“I’m surprised nobody has started anything against her by now, to be honest.” Roy stirred some cream and sugar into his tea and took a sip.

Albus had prepared his cup using wandless magic and reached for it.

“So far she seems very selective about who she antagonises and most of the school is still unaware of how dire the situation might turn.”

“True. But I’m waiting for the day Minerva turns that pink cardigan into a straitjacket.”

“A what?” Albus asked, looking genuinely puzzled.

Roy sighed.

“It’s a muggle thing. A fairly commonly known one at that,” Roy explained. “This shows one of the main failings of the school’s curriculum. If you keep things as it stands, it won’t matter how much you preach acceptance of muggles: there will always be a large breach between muggles and wizards the way things are now. You are too focused on teaching only magic.”

“We have Muggle Studies,” Albus pointed out.

“Yes, as an optional class with a laughable book that at most has a ten percent of correct information in it.” Roy had checked out the official textbook, more out of curiosity than anything else, and had been surprised to find out that he had learnt more about the muggle world in under two months than wizards did throughout their entire education at Hogwarts. “You cannot change a society’s worldview while perpetuating its ignorance at the same time.”

 


 

 

Sirius had tuned Molly out last night and he was in no hurry to pay attention to her any time soon. Unfortunately, Tonks and Roy had just arrived, and that meant Sirius didn’t have a choice in the matter anymore.

“I assume something happened yesterday,” Roy said upon seeing Molly’s stormy expression.

Something?!” Molly asked, and Sirius rolled his eyes when she started going on about how irresponsible the children were to start a club as dangerous as that one in the current situation and how it was a terrible decision, followed by all of her reasons.

Roy hummed and nodded at all the appropriate points in Molly’s speech, and Sirius would have believed he agreed with her if he didn’t know that Roy was of the opinion that Harry and the others would benefit from some training. Molly seemed to have forgotten that particular Order meeting.

“I can pass the message to them, yes,” Roy agreed when Molly asked him to tell her children she forbade them from participating in this club (as if they would obey her) and to advise Harry and Hermione to stay out of it as well.

Molly sighed and smiled, looking relieved.

“Thank you, Roy. It’s good to have someone who understands,” she said, and threw a pointed glare at Sirius. Sirius rolled his eyes. “I’m going to continue cooking lunch now, it should be done in an hour. Some people are due for a meeting then; we have to plan for potential consequences of this foolishness,” she muttered, standing up.

“I’ll help you,” Tonks offered, like every time, and just as always Molly declined. Instead, she sent them off to work on one of the still dusty bedrooms.

For once, Sirius didn’t complain. Anything was better than waiting for Molly to get worked up all over again because of the defence club.

“So, any ideas of spells that I could recommend to them?” Roy asked when they were climbing up the stairs and away from that damned portrait.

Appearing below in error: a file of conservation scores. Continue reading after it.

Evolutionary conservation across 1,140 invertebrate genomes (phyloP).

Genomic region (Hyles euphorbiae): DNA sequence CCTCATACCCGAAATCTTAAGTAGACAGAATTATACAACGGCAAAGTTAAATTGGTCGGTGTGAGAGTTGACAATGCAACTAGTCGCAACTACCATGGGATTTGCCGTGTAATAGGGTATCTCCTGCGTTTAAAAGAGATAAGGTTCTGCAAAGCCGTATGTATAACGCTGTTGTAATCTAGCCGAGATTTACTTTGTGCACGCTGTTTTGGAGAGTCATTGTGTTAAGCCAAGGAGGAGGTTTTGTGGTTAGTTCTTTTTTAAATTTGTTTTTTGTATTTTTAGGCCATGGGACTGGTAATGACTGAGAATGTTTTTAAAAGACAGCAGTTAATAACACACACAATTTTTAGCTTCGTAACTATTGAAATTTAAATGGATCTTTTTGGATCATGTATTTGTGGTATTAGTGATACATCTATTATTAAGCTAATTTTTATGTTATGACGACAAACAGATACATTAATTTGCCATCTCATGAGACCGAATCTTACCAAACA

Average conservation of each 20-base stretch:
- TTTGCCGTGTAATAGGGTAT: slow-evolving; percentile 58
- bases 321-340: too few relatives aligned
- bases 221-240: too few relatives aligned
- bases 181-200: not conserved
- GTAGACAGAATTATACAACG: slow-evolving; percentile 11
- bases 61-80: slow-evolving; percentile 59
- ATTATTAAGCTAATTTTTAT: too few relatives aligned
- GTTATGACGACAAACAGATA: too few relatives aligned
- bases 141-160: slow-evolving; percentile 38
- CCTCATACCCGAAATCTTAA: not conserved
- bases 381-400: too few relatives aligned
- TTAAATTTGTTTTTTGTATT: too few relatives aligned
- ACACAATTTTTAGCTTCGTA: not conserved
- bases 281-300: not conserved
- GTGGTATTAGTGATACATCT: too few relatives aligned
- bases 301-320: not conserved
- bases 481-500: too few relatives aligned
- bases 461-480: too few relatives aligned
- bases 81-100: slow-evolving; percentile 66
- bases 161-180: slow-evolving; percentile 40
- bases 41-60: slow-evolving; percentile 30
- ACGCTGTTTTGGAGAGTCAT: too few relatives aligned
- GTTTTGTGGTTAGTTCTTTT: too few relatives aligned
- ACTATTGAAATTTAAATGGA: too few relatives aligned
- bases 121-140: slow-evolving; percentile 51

Tonks snorted.

“I knew you would help them.”

“Can you fault me?” Roy asked, turning his head to meet her eyes. Tonks hadn’t taken his side the time Roy brought up the possibility of training Harry, but Sirius knew she didn’t share Molly’s hope that the children could actually be kept away from the fighting.

“No,” Tonks said, shaking her head. “Best to have them get started at a safe place like Hogwarts.”

Roy nodded in thanks.

“If you come up with anything today, tell me. I’ll be talking to Harry’s group tomorrow.”

“Tomorrow?” Sirius asked. “I thought you had fifth years on Thursday.”

Roy smirked at him.

“You’re underestimating my ability to get others in trouble, Sirius.”

 


 

 

Neville yawned as he walked out of the History of Magic classroom that Monday morning. He, just like most of his classmates, was doing his best to force himself awake for the next class. In his case that was Potions, which Neville would much rather avoid. At least it was a good distraction from the horrid educational decree that had come out this morning, the one forbidding student groups that made the entire defence group fear Umbridge might have learnt about them.

He heard giggling behind him and, curious, turned around to see what the issue was. He shouldn’t have bothered. Since the start of term, it had become normal to see girls giggling wherever Professor Mustang was, especially those who didn’t take his class (Neville had heard that more than one girl had lost their crush on him as, in the words of a particularly frustrated sixth year Ravenclaw, “he’s a slave-driver”). Mustang was walking down the hall, somehow managing to dodge students while he read a thick book with oddly white pages that didn’t resemble those that could be found at the library.

Turning around, Neville continued on his way. Or that had been his intent until he heard a muffled yelp. Turning around again, he saw that Hermione had fallen to the floor and her bag, as full as ever, had split on one side, spilling books, quills and ink all over the floor. Some people giggled and went on, but Neville turned around to go help her. Harry and Ron bent over to start picking things up.

“Are you all right, Miss Granger?” Mustang asked from behind Harry, and Hermione turned to look at him, a book in her hand.

Neville stopped before he could reach them. He wasn’t sure how he felt about Mustang yet, and that meant he didn’t feel at ease around him.

“Yes, I’m fine, Professor,” she said and lifted the book. A piece of parchment fell out of it.

Mustang’s eyebrows went up in his forehead, his eyes fixed on the parchment, and he bent down to pick it up.